INTRO: Faced with an ageing and increasingly unreliable motive power fleet, South Africa’s national railway has launched a major programme of upgrading and renewal. Bids are being called for new high-tech locomotives which will give Spoornet the ability to overcome a legacy of different electrification systems
BYLINE: Leo Petkoon and Dr Chris J Dutton*
OVER THE next 15 years, Spoornet expects to invest R15bn in a wide-ranging upgrade and modernisation of the South African rail network and its main line locomotive fleet. Three contracts have now been awarded for the mid-life overhaul and re-engineering of electric locos used on heavy-haul services, and the first refurbished Class 9E is due to roll out in October.
Bids were to be called last month for a fleet of up to 600 dual-system locos designated All-Purpose Traction (APT) using modern technology. To be ordered early next year for delivery from 2004, these will gradually replace an eclectic mix of designs, allowing the best of the existing fleet to be upgraded and cascaded onto different routes. Improved availability and higher performance will allow Spoornet to halve the size of fleet, with significant cost and productivity benefits.
Spoornet’s existing fleet of 1932 electric and 1200 diesel locos has an average age of 25 years. There are nine different models of electric loco and six diesels from seven different suppliers. More significantly, there are 12 electric and 14 diesel technologies with 2488 locos having outdated traction equipment more than 20 years old. A further 631 use technology between 7 and 15 years old, and only 63 locos have traction equipment from the last five years.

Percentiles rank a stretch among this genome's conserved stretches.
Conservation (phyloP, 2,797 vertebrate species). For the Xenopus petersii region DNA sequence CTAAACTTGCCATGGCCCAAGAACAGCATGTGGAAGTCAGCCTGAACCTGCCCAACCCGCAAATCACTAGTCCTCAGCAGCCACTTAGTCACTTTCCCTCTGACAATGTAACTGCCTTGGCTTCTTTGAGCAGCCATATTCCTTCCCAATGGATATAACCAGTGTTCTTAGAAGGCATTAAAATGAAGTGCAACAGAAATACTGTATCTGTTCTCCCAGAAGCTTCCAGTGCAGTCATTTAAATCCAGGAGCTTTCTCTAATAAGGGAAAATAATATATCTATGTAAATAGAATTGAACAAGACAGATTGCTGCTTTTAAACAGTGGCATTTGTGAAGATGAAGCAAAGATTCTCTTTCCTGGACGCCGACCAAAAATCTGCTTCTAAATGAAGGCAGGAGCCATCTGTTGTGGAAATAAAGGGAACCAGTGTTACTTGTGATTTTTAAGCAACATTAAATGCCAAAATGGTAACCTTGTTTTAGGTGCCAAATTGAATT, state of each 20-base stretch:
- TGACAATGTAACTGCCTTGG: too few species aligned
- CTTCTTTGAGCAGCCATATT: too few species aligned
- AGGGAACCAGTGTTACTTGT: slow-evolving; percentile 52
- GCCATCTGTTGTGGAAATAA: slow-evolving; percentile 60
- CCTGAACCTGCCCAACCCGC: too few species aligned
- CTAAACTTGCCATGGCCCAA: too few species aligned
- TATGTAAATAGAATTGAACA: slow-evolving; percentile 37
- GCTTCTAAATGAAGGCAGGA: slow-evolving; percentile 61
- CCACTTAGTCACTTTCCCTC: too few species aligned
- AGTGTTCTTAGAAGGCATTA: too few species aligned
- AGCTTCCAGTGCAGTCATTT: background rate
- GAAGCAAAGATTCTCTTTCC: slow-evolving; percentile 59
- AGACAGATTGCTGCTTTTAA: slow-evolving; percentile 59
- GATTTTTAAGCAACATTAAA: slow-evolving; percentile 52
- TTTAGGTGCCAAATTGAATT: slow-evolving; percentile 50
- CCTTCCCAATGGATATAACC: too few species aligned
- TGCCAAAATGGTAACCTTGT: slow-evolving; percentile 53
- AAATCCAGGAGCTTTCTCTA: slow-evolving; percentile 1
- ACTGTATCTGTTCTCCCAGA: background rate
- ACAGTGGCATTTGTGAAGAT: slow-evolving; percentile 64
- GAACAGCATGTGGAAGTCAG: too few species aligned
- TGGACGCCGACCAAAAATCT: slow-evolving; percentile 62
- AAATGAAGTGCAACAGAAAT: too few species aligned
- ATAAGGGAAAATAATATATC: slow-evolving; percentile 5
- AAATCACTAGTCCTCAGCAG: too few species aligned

Average class availability ranges from 75 to 85%, with electric locos recording 46 faults per million km and the diesels 55. This is reflected in the utilisation figures, with electric locos achieving an average of 8409 km per month and the diesels only 3973 km.
The wide variety of suppliers, models and technologies means that Spoornet needs to stock a wide range of spare parts, which has cost implications in terms of working capital. In addition, maintenance and operating staff need a wider range of expertise, and additional facilities are required to cope with the diversity. There are also significant differences in design philosophy between suppliers.
Spoornet has three electrification systems as well as many diesel-worked routes. Whilst the 50 kV AC iron ore line between Sishen and Saldanha is relatively self-contained, other corridors can have a mix of 25 kV AC, 3 kV DC or no electrification at all (Table I). This complicates the specification and use of motive power.
A further complication, although not as great, is the axleload limitations on some parts of the network. We are now able to handle axleloads of 22 tonnes for general freight traffic on most main lines, and are working on the assumption that this will be available throughout the electrified network in future.
All this adds up to give a poor overall performance, with availability and reliability significantly lower than would be possible with a more standardised fleet using the latest traction technology.
In considering renewal strategies, we have evaluated the concept of an APT locomotive against traditional line- and/or application-specific designs.
Table II shows how the major classes are currently deployed on different traffic flows, in many cases requiring multi-loco formations. As part of the re-engineering process, there will be opportunities to ’cascade’ mixed traffic designs from one flow to another, working towards a simplified fleet more closely aligned with business requirements.
In looking to set its future traction strategy, Spoornet adopted a number of guiding principles. These included: